The point made earlier is important to reiterate here: one-off calculations such as those set out above are of little value. The purpose of financial analysis is to compare how you are currently doing to how you did in the past, how you want to improve in the future and / or how you compare to your peers and competitors.
The previous section was about performance; the other major branch of financial analysis considers your organisation’s overall financial position, i.e. how well placed are you to meet your financial obligations in the future?
Before discussing the 4 key financial status ratios, it is important to make a note here about working capital. Working capital is the day to day ‘financial engine’ of an organisation. It is a measure of all of the assets of an organisation that are relatively easy to turn into cash (usually stock, debtors and cash at the bank or in hand, collectively known as current assets) minus liabilities of the organisation that will need to be paid off soon (i.e. within 1 year – these are the creditors or current liabilities an organisation). Working capital gives you a good sense of the availability of cash for an organisation in the near term (sometimes called its liquidity). A healthy working capital enables an organisation to avoid a cash crunch which can be fatal for an organisation, however well it might be doing in terms of generating sales and having impact.
1. Current Ratio = Current Assets / Current Liabilities
The current ratio indicates to what extent short term (current) assets are adequate to settle short term (current) liabilities. A current ratio of less than 1 would indicate that current assets do not fully cover current liabilities; this may be a cause for concern unless the nature of your business has a strong daily cash flow (e.g. retail). Remember that the current ratio can also be too high, indicating that you are tying up to much money in short term assets, some of which may be incurring a financing cost (e.g. warehousing for stock; opportunity cost of a high level of debtors).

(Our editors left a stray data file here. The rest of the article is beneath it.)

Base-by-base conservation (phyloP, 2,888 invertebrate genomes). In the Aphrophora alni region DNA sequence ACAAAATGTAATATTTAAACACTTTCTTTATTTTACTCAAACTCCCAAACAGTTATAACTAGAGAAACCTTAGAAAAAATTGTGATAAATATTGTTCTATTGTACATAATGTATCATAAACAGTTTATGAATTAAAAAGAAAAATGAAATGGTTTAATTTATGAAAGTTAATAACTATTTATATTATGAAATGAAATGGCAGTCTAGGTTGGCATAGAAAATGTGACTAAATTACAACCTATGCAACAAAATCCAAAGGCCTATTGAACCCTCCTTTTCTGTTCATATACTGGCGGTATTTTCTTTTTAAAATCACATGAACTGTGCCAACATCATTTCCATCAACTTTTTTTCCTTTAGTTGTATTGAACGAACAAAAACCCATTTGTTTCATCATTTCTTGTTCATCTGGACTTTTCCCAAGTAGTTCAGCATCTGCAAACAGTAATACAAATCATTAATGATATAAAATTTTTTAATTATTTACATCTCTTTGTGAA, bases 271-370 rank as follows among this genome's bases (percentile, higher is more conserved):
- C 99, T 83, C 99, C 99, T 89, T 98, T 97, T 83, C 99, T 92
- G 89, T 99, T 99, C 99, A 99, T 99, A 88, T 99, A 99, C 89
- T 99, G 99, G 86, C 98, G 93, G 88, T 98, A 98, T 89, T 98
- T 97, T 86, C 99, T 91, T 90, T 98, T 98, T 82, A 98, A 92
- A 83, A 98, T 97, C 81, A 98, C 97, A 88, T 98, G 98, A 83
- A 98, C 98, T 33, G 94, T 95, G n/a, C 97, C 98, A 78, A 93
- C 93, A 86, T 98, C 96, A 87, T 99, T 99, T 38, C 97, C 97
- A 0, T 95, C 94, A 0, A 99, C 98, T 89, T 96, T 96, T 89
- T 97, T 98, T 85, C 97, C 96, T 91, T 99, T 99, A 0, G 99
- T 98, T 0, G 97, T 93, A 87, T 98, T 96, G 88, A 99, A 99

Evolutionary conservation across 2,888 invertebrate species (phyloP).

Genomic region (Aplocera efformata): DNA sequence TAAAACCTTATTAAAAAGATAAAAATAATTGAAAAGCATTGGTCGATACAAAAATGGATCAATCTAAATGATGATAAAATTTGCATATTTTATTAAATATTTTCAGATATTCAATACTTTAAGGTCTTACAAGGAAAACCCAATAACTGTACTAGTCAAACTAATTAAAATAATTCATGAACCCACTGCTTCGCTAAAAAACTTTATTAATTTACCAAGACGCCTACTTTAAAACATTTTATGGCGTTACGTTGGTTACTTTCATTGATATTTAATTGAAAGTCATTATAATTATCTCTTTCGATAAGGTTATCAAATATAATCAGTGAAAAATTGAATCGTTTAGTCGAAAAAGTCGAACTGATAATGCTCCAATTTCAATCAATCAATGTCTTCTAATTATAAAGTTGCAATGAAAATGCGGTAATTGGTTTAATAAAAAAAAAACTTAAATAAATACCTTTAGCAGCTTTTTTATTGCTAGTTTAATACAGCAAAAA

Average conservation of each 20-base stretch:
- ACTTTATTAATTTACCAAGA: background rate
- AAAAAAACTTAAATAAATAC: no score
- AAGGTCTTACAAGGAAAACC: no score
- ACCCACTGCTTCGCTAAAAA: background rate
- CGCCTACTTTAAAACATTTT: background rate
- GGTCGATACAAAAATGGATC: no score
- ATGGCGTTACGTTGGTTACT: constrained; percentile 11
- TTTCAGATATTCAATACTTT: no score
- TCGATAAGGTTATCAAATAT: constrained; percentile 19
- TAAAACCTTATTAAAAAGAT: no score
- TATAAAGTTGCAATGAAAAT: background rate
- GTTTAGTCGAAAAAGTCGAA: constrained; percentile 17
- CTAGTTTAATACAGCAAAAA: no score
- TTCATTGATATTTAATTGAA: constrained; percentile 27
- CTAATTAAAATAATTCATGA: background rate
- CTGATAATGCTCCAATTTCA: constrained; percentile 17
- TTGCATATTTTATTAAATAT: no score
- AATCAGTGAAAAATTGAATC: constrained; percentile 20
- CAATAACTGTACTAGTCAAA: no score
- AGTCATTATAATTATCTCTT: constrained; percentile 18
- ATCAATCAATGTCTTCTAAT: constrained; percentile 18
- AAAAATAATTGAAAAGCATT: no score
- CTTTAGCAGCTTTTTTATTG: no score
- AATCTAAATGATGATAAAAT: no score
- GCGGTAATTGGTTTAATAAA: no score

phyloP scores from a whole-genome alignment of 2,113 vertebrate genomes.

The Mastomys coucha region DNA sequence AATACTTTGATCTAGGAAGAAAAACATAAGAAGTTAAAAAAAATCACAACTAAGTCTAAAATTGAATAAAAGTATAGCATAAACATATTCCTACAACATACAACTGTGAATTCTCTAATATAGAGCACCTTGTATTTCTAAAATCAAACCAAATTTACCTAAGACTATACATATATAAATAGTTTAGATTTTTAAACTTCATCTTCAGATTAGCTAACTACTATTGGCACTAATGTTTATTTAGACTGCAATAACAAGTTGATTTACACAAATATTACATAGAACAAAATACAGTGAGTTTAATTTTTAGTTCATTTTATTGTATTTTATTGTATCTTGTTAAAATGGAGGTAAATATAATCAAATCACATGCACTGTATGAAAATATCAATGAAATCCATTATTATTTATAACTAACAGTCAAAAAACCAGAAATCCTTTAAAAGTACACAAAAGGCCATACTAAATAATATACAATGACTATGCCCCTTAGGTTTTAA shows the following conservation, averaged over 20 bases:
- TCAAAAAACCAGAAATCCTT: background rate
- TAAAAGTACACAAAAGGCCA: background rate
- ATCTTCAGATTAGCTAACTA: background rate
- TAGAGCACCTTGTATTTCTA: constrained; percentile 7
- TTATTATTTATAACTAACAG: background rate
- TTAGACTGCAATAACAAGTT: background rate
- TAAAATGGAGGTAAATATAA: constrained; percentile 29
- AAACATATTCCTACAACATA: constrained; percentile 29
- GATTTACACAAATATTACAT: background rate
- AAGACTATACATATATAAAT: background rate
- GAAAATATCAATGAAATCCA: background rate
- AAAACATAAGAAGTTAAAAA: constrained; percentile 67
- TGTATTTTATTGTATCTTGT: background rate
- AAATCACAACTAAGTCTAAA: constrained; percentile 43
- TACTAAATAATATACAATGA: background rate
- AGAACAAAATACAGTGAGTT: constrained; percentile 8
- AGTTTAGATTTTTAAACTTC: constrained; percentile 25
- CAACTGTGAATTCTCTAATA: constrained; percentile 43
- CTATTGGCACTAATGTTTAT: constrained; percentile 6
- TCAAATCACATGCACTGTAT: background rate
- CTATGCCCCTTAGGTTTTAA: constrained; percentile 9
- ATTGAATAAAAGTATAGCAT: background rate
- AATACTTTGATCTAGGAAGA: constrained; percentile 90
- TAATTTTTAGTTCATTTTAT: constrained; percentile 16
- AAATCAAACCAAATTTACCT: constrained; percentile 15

2. Acid Test Ratio = (Debtors+Cash) / Current Liabilities
The acid test ratio is an even stricter test of liquidity. Instead of looking at total current assets, the acid test ratio only considers those current assets that are ‘very liquid’ – i.e. debtors and cash. Stock is not considered when calculating the acid test ratio, since this may take several months to turn into cash.
Note that there is no ‘right’ number to target for either the current or the acid test ratios; however, different sectors will use their working capital in different ways, leading for example to these ratios being markedly different for a successful manufacturing organisation versus a retail organisation. This is one area where it may be worth researching financial information of competitors and/ or industry averages if available.
3. Debt Ratio = Total Debt / (Total Debt + Equity Invested + Retained Profits / Reserves)
The debt ratio indicates the amount of money that has been invested in the organisation by debt investors compared to the total amount invested in the organisation. A higher ratio means a greater exposure to debt (aka higher gearing for the organisation). This is an important measurement since, of course, debt investment brings with it a cost – interest charges. Any new investor will be particularly interested in your current level of debt and will use the debt ratio as a simple indicator of your position.
4. Interest Cover = Operating Profit / Interest Payable on Debt
As indicated, debt brings with it interest. Interest is paid out of operating profits (i.e. revenues less operating costs). The interest cover ratio considers how many times the organisation’s operating profit can repay your interest charges. A ratio of 1 would mean that your operating profit just covers your interest charge, leaving you with a profit / surplus of nil. A ratio of less than 1 will mean you end up with a loss / deficit and indicate problems with your financing structure. Organisations will usually be aiming to have an interest cover ratio of at least 3, and preferably much higher.